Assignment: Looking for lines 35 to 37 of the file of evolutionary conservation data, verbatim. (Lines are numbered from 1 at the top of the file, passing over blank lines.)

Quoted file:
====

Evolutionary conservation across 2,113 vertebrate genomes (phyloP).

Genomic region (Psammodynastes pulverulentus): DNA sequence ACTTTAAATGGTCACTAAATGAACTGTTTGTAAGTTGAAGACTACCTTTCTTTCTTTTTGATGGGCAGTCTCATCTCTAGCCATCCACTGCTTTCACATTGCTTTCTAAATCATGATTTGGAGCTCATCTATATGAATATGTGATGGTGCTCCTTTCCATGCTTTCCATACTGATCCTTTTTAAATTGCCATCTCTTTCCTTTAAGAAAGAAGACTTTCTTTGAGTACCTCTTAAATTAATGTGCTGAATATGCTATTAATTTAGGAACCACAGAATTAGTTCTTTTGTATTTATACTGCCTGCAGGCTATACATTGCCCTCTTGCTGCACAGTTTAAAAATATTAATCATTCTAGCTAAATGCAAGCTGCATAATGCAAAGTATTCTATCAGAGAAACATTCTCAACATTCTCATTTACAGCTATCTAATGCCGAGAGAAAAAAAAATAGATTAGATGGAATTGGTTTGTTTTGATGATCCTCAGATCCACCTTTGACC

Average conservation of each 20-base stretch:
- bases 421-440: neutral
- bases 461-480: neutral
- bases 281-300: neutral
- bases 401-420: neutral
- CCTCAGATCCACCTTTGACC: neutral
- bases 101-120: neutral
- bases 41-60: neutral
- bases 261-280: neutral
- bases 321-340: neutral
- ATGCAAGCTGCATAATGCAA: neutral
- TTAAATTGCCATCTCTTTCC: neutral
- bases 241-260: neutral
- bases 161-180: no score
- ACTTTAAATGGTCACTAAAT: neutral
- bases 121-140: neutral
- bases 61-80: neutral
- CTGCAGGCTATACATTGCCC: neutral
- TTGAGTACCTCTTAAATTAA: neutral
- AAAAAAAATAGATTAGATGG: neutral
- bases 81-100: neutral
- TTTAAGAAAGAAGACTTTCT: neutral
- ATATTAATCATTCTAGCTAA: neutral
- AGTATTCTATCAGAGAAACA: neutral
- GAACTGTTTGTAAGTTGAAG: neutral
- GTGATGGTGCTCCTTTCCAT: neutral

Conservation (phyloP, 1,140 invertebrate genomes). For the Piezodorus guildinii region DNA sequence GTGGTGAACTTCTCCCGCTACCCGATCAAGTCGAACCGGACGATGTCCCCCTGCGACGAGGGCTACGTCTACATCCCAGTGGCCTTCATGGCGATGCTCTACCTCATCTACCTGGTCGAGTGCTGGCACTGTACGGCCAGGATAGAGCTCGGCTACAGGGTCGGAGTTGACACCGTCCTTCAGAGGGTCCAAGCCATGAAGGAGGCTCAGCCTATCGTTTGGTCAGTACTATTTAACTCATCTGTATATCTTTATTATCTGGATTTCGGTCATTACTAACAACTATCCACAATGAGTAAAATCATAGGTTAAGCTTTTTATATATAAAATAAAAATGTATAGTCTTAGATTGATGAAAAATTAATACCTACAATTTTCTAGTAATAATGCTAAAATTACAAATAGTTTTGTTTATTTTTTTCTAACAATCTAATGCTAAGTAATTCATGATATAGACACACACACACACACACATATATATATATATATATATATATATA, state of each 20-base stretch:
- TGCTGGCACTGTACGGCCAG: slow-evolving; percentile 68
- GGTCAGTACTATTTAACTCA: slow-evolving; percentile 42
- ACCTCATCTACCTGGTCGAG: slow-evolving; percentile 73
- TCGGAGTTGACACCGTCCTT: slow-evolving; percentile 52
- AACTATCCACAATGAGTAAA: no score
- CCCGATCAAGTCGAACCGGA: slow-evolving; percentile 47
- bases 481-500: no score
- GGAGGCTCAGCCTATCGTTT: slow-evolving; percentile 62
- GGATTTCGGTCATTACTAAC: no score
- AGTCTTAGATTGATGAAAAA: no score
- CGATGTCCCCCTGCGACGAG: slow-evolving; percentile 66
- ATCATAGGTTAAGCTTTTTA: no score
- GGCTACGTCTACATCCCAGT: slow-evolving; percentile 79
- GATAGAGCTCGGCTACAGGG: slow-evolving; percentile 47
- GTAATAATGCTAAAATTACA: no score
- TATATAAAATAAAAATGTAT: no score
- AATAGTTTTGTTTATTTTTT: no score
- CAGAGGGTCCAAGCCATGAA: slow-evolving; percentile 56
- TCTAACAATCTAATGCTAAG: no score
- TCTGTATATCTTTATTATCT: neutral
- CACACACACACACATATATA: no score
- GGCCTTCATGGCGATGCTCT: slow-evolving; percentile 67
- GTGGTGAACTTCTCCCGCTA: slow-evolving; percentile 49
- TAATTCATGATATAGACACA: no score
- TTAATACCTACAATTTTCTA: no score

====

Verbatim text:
- CCCGATCAAGTCGAACCGGA: slow-evolving; percentile 47
- bases 481-500: no score
- GGAGGCTCAGCCTATCGTTT: slow-evolving; percentile 62